Orofacial clefts (OFCs)—including cleft lip and cleft palate—comprise a significant portion of human structural birth defects and occur in approximately 1 in 700 children worldwide. Most OFCs are isolated, nonsyndromic anomalies and have complex etiology caused by both genetic factors and environmental exposures. These disorders can have significant comorbidities and often require numerous surgical, dental, speech, nutritional, and behavioral interventions throughout life. As such, they impose a significant personal and economic burden on families, and also represent a significant public health challenge. Our interest is in understanding the genetic architecture of OFCs.
The immediate and direct contributions of our research are to genetic counseling and management of care for affected children. In addition, our findings are a resource for studies in mouse and other animal models that provide insight into the basic biology of craniofacial development and the embryonic development of these birth defects.
Van der Woude Syndrome
A major interest of the lab is Van der Woude syndrome, the most common Mendelian OFC syndrome that may account for 2-3% of all clefts. This syndrome is unique in that lower lip pits are the only feature distinguishing it from nonsyndromic OFCs. As a result, it has long served as a Mendelian model for nonsyndromic OFCs.
We are now enrolling families with Van der Woude syndrome into our research study: the Emory Cleft Project!
Variable phenotypic expression and reduced penetrance are fundamental aspects of human genetics and are often seen in OFC syndromes and among nonsyndromic families. This results in a blurring of the distinction between syndromic and nonsyndromic OFCs and highlights the impreciseness of the traditional contrast of syndromic versus nonsyndromic congenital anomalies. We view these are parts of a continuous phenotypic spectrum and use deep phenotyping to delineate the relevant phenotypes. We then use genomic data to identify genotype-phenotype correlations and genetic modifiers to explain this heterogeneity.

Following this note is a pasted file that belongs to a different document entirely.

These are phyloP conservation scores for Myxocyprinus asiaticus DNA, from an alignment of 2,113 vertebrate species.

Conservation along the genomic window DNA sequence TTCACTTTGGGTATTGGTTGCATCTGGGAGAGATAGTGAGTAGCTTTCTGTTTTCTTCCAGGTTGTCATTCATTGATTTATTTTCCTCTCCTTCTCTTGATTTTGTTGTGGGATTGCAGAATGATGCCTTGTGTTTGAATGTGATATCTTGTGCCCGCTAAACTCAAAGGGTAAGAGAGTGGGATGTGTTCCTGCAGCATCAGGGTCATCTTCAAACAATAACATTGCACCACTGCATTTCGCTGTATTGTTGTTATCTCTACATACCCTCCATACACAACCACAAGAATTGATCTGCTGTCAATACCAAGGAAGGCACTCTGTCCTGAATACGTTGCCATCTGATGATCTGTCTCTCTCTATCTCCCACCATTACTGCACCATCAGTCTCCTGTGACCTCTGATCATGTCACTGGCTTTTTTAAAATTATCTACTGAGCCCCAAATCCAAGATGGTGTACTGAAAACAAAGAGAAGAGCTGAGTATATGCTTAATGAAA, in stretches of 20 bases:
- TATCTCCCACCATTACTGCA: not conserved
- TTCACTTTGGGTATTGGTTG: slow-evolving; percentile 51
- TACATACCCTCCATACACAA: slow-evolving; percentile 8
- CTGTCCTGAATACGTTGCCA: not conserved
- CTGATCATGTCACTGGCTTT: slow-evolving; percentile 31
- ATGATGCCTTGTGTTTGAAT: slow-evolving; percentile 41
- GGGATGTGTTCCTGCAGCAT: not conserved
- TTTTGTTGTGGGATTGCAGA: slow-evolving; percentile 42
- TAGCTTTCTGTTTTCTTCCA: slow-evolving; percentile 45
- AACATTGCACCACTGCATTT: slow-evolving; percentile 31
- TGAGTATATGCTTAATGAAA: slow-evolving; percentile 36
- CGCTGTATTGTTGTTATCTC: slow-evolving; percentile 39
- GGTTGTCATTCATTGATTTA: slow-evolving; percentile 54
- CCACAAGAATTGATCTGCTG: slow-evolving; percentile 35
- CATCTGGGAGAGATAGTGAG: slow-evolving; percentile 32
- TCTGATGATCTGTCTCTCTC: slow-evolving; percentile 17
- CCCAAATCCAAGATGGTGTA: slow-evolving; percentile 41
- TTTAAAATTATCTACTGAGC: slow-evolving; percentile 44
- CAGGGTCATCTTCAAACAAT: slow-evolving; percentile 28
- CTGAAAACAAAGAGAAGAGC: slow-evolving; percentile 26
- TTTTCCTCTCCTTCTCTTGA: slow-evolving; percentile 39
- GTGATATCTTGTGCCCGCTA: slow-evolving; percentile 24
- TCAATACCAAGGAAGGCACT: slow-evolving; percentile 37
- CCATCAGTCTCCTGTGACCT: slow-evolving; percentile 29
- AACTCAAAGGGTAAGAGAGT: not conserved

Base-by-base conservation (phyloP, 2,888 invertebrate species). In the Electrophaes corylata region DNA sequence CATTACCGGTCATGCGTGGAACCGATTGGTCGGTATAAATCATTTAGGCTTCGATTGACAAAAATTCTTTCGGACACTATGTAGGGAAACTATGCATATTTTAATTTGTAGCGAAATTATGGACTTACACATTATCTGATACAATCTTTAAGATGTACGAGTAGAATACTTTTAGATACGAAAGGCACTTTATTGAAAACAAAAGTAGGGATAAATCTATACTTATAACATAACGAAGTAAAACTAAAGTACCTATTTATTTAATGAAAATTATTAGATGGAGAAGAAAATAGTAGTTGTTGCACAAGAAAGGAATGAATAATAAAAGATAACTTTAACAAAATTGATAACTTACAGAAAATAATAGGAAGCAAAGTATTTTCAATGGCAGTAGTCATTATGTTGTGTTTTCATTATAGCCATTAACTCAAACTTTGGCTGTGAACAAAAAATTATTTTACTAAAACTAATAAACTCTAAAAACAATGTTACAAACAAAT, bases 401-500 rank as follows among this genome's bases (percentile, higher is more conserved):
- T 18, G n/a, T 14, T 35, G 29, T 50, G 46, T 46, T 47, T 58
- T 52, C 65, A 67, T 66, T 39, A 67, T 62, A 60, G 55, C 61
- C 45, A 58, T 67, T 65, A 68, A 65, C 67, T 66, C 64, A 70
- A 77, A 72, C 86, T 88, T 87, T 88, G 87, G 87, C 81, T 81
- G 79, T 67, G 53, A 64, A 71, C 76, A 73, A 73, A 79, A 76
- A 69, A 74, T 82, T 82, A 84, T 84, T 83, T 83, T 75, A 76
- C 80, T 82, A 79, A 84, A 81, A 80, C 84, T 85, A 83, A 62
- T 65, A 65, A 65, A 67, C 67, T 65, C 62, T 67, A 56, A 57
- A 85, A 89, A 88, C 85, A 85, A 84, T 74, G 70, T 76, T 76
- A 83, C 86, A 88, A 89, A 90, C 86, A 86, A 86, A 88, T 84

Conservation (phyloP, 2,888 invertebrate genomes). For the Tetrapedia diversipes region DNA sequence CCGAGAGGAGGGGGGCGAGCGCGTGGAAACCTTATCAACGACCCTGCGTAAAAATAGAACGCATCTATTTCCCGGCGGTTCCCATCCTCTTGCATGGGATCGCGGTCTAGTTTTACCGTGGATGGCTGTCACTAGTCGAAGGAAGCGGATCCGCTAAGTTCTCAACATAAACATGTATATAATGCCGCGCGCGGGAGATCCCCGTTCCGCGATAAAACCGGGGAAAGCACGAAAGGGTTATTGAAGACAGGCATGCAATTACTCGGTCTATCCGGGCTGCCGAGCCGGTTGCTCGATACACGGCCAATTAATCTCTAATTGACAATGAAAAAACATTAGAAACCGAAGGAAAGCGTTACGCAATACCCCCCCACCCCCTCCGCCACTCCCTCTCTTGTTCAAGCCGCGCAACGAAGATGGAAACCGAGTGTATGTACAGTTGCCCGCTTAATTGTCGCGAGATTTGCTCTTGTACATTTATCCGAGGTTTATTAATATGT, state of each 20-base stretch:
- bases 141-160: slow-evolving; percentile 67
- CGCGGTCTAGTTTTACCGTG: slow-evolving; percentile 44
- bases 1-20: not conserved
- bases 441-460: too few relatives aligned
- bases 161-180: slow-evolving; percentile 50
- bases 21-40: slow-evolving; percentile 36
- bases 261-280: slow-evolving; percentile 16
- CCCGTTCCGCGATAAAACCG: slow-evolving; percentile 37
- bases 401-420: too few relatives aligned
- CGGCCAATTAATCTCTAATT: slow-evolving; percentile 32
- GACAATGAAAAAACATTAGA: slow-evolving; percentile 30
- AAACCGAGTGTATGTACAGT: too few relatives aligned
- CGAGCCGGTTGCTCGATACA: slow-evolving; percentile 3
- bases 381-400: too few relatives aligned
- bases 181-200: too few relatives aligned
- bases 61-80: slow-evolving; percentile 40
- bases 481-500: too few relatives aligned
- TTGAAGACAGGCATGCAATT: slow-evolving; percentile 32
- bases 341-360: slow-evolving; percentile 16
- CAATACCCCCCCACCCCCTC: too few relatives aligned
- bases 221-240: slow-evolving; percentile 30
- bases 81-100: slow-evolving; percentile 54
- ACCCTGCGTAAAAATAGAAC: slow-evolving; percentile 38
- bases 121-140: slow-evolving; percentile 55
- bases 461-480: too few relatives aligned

The Emory 3q29 Project team is dedicated to understanding the phenotypic spectrum, natural history, and molecular mechanism of 3q29 deletion and 3q29 duplication syndromes. Individuals and families impacted by these syndromes can learn more and participate through the registry. Our goal within this project is to characterize the craniofacial phenotype of 3q29 deletion and duplication carriers.
We are part of the FaceBase Consortium, a group of investigators studying diverse aspects of craniofacial genetics and biology. Together with the Center for Craniofacial and Dental Genetics at the University of Pittsburgh, we developed a web-based portal to allow access to summary statistics and genomic analysis for studies of orofacial clefts, facial morphology, and dental traits.
Gabriella Miller Kids First Pediatric Research Program
We are part of the Gabriella Miller Kids First Pediatric Research Program, an NIH initiative to generate whole genome sequence data for pediatric cancers and structural birth defects. The funding for the program was spurred by an intrepid girl who fought cancer and Congress.